That Amazing Iroquois Confederacy

horseheader11.jpgGood Morning!

For all of you who tend to follow my blogs, you’ll know that I’ve been talking about the incredible Iroquois Confederacy for a few blogs.  Having just finished my newest book which deals with the Iroquois, I have even more to share with you today.

...............................................................The eagle here is the symbol of the Iroquois Confederation, and is supposed to be on watch for any who would try to bring the Confederacy down.

Long ago, and it appears that it was as long ago as August 31st, 1142 AD, the Iroquois Confederacy was founded.  It is dated by an eclipse.  Some historicans date it later — around 1451 and others dated later — depending on the eclipse.  But for me, I believe that it was founded August 31st, 1142 AD.  The reason I say this is because when the white man first met representatives of the Iroquois Confederation, notation was made (and this was in 1600’s) that the Confederation was centuries old. 

300px-hiawatha_departure1 This picture by the way is an artist’s rendition of Hiawatha, one of the founders of the Iroquois Confederation.  Long ago — back in 1142 AD — there were problems with brother vs brother, clan vs clan, tribe vs tribe.  Wars were fought to avenge a dead relative — the dead themselves urging their loved ones on to avenge them. But imagine –someone is killed through evil doing or through a mistake.  A clan member then kills a member of the offending clan — this is then repeated by the “offending clan,” which is then repeated over and over and over.  Two men, the Peacemaker and Hiawatha (the real one, not the one of Longfellow’s poem) came together to ease the suffering not only of the one who had lost a loved one, but to ease the suffering of the dead, as well — and they sought to end war forever.

rhk01480They introduced a beautiful ceremony called the Condolence ceremony that — using strings of wampum — would wipe away the grief of the deceased and his relatives and bring about in him a good frame of mind.  They would say the Three Bare Words that would relieve one of his grief and would open up his eyes and his heart to the beauty of the sky.  Thus, by wiping away the insanity of grief (this is what the Peacemaker and Hiawatha called grief — an insanity — for  it makes a person do deeds that he normally wouldn’t do) — and by wiping away one’s grief, one would wipe away war forever from the face of what they called Turtle Island.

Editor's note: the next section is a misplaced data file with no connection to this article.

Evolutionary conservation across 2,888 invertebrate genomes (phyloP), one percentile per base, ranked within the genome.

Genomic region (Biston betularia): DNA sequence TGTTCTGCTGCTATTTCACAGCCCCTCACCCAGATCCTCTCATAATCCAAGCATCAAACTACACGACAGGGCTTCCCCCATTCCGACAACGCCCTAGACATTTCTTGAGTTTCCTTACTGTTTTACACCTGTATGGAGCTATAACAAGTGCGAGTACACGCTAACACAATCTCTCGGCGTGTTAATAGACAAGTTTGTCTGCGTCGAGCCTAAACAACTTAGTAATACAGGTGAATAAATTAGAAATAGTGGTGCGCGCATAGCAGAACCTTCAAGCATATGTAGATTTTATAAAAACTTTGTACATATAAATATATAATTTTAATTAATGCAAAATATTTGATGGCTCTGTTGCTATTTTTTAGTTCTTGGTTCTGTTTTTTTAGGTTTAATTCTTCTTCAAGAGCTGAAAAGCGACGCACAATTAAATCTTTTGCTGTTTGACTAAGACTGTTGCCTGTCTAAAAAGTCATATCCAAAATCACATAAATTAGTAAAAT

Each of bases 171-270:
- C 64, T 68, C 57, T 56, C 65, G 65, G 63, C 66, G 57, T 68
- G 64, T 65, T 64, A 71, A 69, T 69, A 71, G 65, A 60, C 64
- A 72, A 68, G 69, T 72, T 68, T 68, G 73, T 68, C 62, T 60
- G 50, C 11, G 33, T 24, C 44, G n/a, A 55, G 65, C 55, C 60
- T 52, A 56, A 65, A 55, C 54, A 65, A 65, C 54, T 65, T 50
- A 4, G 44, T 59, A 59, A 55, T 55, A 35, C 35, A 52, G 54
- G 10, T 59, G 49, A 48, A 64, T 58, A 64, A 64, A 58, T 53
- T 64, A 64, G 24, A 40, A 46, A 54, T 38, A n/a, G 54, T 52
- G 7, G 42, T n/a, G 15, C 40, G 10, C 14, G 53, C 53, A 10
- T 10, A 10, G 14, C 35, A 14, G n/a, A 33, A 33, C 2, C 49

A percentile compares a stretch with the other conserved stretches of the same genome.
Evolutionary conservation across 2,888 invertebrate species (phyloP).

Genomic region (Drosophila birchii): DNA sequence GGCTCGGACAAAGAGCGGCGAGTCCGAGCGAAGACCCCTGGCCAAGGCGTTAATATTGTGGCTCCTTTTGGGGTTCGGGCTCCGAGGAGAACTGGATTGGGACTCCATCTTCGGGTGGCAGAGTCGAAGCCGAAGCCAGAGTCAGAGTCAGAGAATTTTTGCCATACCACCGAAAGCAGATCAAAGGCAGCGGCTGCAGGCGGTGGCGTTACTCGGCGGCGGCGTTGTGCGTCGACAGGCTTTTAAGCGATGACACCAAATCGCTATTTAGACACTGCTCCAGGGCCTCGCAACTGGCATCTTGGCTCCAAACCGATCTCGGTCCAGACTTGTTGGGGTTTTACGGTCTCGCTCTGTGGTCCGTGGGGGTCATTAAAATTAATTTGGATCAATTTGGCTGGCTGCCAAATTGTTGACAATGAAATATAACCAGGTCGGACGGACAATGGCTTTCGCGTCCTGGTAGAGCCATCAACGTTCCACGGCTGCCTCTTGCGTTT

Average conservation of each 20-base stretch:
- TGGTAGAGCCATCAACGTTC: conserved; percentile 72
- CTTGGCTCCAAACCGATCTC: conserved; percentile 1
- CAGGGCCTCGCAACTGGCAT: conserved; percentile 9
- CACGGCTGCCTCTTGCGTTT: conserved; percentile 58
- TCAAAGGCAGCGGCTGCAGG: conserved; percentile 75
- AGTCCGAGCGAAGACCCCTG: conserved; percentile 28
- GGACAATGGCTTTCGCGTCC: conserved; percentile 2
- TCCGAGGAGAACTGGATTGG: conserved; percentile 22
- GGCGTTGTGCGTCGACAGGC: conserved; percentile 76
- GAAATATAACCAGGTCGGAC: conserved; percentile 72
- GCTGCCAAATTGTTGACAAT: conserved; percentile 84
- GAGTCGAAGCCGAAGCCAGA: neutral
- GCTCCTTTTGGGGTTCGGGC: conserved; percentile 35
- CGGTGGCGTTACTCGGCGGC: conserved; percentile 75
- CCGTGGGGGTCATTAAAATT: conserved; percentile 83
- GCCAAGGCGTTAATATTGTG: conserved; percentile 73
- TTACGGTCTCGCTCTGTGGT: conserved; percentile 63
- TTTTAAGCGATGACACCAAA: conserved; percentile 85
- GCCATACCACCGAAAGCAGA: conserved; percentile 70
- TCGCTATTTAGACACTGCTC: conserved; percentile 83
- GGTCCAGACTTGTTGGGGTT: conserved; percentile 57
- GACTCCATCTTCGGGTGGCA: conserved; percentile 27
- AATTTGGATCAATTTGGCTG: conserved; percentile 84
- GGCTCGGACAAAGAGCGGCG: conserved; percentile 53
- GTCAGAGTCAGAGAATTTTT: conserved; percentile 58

beltmast11Here is an example of wampum (white and purple beads) gotten from the website www.wampumchronicles.com .  How many governments can you name that were started not by war, but to end war forever?  And how successful were they?  The Peacemaker and Hiawatha set up a government that was made By the People, Of the People, and For the People, long before our own American government was set into place.  There are certain laws within the Iroquois Conferation that were set down by the Peacemaker long, long ago.  From all calculations, it appears that this Confederation lived in relative peace for over 500 years before it began to crumble.  500 hundred years.  Wow!

img_4311This picture by the way if of Grandfather George Randall, who lives with us.  He is a Native American actor and elder.  Okay, so not until the incoming Europeans came to America did the Iroquois Confederation begin to crumble.  The cause? There were many.  Propaganda from the incoming culture, pitting again brother against brother in wars that the Europeans brought with them.  Not only the English, but the French and the Dutch went from town to town, village to village, to recruit Indians to fight for them in their causes.  Also, incoming priests began to divide brother against brother and the French and Indian war — particularly the battle at St. George — pitted Mohawk against Mohawk — a condition that the Peacemaker and Hiawatha warned against.